Artistic encounters of the quantum kind

8 May 2019

Exhibition, Barcelona, 9 April – 24 September

Take a leap and enter, past the chalkboard wall filled with mathematical equations written, erased and written again, into the darkened room of projected questions where it all begins. What is reality? How do we describe nature? And for that matter, what is science and what is art?

Quàntica, which opened on 9 April at the Centre de Cultural Contemporània de Barcelona, invites you to explore quantum physics through the lens of both art and science. Curated by Mónica Bello, head of Arts at CERN, and art curator José-Carlos Mariátegui, with particle physicist José Ignacio Latorre serving as its scientific adviser, Quàntica is the second iteration of an exhibition that brings together 10 artworks resulting from Collide International art residences at CERN.

The exhibition illustrates how interdisciplinary intersections can present scientific concepts regarded by the wider public as esoteric, in ways that bridge the gap, engage the senses and create meaning. Punctuating each piece is the idea that the principles of quantum physics, whether we like it or not, are pervasive in our lives today – from technological applications in smart phones and satellites to our philosophies and world views.

Nine key concepts – “scales”, “quantum states”, “overlap”, “intertwining”, “indeterminacy”, “randomness”, “open science”, “everyday quantum” and “change-evolution” – guide visitors through the meandering hallway. Each display point prompts pause to consider a question that underlies the fundamental principles of quantum physics. Juxtaposed in the shared space is an artist-made particle detector and parts of experiments displayed as artistic objects. Video art installations are interspersed with video interviews of CERN physicists, including Helga Timko, who asks: what if we were to teach children quantum physics at a very young age, would they perceive the world as we do? On the ceiling above is a projection of a spiral galaxy, a part of Juan Cortés’ Supralunar. Inspired by Vera Rubin’s work on dark matter and the rotational motion of galaxies, Cortés made a two-part multisensorial installation: a lens through which you see flashing lights and vibrating plates to rest your chin and experience, on some level, the intensity of a galaxy’s formation.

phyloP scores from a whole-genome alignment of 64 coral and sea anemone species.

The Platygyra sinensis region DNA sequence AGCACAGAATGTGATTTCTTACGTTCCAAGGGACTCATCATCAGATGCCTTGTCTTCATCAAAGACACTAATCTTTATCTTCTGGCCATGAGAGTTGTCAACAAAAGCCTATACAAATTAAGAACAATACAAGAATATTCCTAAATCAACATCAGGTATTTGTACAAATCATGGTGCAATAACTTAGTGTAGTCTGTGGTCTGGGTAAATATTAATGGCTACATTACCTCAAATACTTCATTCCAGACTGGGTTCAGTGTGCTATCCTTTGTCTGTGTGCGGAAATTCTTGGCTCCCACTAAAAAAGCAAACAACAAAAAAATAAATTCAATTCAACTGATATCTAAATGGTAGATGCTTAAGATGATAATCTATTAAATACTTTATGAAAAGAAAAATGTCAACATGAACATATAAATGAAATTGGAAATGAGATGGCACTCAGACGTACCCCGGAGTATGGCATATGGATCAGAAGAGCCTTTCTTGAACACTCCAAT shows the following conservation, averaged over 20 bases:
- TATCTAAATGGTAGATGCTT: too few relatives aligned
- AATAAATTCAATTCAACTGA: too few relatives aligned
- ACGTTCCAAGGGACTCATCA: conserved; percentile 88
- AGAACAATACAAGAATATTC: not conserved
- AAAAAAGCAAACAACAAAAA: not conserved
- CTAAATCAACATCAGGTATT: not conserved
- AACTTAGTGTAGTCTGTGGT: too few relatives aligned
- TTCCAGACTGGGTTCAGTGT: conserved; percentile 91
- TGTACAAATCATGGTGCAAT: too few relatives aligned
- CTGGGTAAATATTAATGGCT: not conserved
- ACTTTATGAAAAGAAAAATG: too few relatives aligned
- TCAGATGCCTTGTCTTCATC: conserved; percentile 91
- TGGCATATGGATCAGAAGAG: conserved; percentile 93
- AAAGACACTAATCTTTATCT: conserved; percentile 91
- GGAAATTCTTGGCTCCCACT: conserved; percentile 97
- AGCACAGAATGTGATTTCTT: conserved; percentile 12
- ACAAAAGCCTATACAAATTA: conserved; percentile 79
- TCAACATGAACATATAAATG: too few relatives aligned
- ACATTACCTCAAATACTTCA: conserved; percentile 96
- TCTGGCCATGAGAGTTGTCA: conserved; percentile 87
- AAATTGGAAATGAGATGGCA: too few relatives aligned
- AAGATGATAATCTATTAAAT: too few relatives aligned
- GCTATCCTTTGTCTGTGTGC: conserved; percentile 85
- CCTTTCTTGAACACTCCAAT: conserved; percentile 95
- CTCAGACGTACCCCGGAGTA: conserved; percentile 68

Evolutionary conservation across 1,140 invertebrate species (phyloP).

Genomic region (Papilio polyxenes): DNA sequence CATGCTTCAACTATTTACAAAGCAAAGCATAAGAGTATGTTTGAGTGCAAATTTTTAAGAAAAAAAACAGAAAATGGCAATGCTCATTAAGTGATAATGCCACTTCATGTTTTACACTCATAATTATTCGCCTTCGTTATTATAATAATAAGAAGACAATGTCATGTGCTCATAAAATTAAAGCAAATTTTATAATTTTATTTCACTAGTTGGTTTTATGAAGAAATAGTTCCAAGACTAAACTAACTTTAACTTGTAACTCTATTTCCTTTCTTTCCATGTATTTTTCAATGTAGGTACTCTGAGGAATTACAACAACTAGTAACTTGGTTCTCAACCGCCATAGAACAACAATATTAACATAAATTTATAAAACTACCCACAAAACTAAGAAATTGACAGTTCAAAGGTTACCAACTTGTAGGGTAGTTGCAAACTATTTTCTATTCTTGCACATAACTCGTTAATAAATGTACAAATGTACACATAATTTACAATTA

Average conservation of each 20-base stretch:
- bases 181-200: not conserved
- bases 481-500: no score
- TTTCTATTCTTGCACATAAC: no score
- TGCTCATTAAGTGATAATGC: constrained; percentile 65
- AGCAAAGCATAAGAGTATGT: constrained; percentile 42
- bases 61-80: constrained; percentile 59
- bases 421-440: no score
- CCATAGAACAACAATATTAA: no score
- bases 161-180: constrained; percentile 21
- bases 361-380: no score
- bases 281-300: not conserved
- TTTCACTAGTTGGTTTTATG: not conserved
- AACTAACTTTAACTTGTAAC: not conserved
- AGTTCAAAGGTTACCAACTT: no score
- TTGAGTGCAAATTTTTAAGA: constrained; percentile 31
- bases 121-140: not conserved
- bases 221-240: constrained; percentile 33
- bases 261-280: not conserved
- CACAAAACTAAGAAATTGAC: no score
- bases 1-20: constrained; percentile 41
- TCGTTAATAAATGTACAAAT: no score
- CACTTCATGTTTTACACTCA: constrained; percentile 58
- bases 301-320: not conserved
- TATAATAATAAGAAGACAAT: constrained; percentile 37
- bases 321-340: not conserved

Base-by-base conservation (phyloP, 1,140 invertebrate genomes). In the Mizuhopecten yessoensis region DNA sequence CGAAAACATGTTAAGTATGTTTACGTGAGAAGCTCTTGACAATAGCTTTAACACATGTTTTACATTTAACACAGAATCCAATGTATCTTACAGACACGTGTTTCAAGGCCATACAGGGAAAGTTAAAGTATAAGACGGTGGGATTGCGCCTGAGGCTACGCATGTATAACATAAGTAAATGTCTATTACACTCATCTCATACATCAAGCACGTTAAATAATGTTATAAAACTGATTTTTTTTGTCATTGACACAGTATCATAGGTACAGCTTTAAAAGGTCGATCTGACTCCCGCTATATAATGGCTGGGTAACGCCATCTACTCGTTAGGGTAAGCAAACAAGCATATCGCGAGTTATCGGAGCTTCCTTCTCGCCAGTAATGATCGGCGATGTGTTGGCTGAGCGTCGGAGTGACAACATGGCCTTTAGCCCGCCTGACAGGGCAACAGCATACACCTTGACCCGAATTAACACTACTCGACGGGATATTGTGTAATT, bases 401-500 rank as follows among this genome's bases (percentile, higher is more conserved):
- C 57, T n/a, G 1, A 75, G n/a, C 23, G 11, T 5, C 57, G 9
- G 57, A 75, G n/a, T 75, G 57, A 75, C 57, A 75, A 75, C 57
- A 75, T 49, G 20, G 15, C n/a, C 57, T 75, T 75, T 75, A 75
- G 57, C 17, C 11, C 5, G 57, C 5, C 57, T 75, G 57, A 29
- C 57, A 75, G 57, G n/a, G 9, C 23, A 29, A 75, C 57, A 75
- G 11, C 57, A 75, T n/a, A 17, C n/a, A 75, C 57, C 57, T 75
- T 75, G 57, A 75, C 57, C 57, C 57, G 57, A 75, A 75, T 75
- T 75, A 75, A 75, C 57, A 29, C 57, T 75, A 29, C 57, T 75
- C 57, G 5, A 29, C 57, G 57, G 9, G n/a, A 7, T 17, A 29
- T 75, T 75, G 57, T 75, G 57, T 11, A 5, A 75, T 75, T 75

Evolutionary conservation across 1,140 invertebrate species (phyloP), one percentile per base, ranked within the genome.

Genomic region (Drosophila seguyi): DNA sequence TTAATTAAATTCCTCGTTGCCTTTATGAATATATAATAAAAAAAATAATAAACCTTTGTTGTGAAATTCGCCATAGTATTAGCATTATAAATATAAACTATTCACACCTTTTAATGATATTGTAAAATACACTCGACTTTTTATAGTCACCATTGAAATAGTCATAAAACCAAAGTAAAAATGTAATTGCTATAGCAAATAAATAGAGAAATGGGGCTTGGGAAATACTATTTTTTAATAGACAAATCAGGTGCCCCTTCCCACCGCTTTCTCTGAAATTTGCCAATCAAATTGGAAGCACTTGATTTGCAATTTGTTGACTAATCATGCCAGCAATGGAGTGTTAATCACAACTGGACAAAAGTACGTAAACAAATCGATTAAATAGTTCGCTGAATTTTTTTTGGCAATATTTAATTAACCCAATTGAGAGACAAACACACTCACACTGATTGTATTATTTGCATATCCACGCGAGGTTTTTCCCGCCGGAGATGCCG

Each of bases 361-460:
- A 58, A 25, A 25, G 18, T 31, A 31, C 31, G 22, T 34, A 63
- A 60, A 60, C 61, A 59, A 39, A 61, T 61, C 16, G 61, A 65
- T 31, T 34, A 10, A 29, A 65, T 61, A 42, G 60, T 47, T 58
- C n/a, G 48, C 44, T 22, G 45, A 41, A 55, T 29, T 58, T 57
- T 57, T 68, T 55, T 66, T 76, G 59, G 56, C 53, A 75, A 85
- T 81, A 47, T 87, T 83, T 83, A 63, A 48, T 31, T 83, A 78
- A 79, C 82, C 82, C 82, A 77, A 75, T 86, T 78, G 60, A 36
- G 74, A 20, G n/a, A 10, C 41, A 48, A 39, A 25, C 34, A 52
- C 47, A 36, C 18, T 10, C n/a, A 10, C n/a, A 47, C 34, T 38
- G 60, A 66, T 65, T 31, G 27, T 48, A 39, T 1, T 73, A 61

From the very large scale, move to the very small. A recording of Richard Feynman explaining the astonishing double-slit experiment plays next to a standing demonstration allowing you to observe the counterintuitive possibilities that exist at the subatomic level. You can put on goofy glasses for Lea Porsager’s Cosmic Strike, an artwork with a sense of humour, which offers an immersive 3D animation described as “hard science and loopy mysticism”. She engages the audience’s imagination to meditate on being a neutrino as it travels through the neutrino horn, one of the many scientific artefacts from CERN’s archives that pepper the path.

Around the corner is Erwin Schrödinger’s 1935 article where he first used the word “Verschränkung” (or entanglement) and Anton Zeilinger’s notes explaining the protocol for quantum teleportation. Above these is projected a scene from Star Trek, which popularised the idea of teleportation.

The most visually striking piece in the exhibition is Cascade by Yunchul Kim, made up of three live elements. The first part is Argos (see image), splayed metallic hands that hang like lamps from the ceiling – an operational muon detector made of 41 channels blinking light as it records the particles passing through the gallery. Each signal triggers the second element, Impulse, a chandelier-like fluid-transfer system that sends drops of liquid through microtubes that flow into transparent veins of the final element, Tubular. Kim, who won the 2016 Arts at CERN Collide International Award, is an artist who employs rigorous methods and experiments in his laboratory with liquid and materials. Cascade encapsulates the surprising results knowledge-sharing can yield.

Quàntica is a must-see for anyone who views art and science as opposite ends of the academic spectrum. The first version of the exhibition was held at Liverpool in the UK last year. Co-produced by the ScANNER network (CERN, FACT, CCCB, iMAL and Le Lieu Unique), the exhibition continues until 24 September in Barcelona, before travelling to Brussels.

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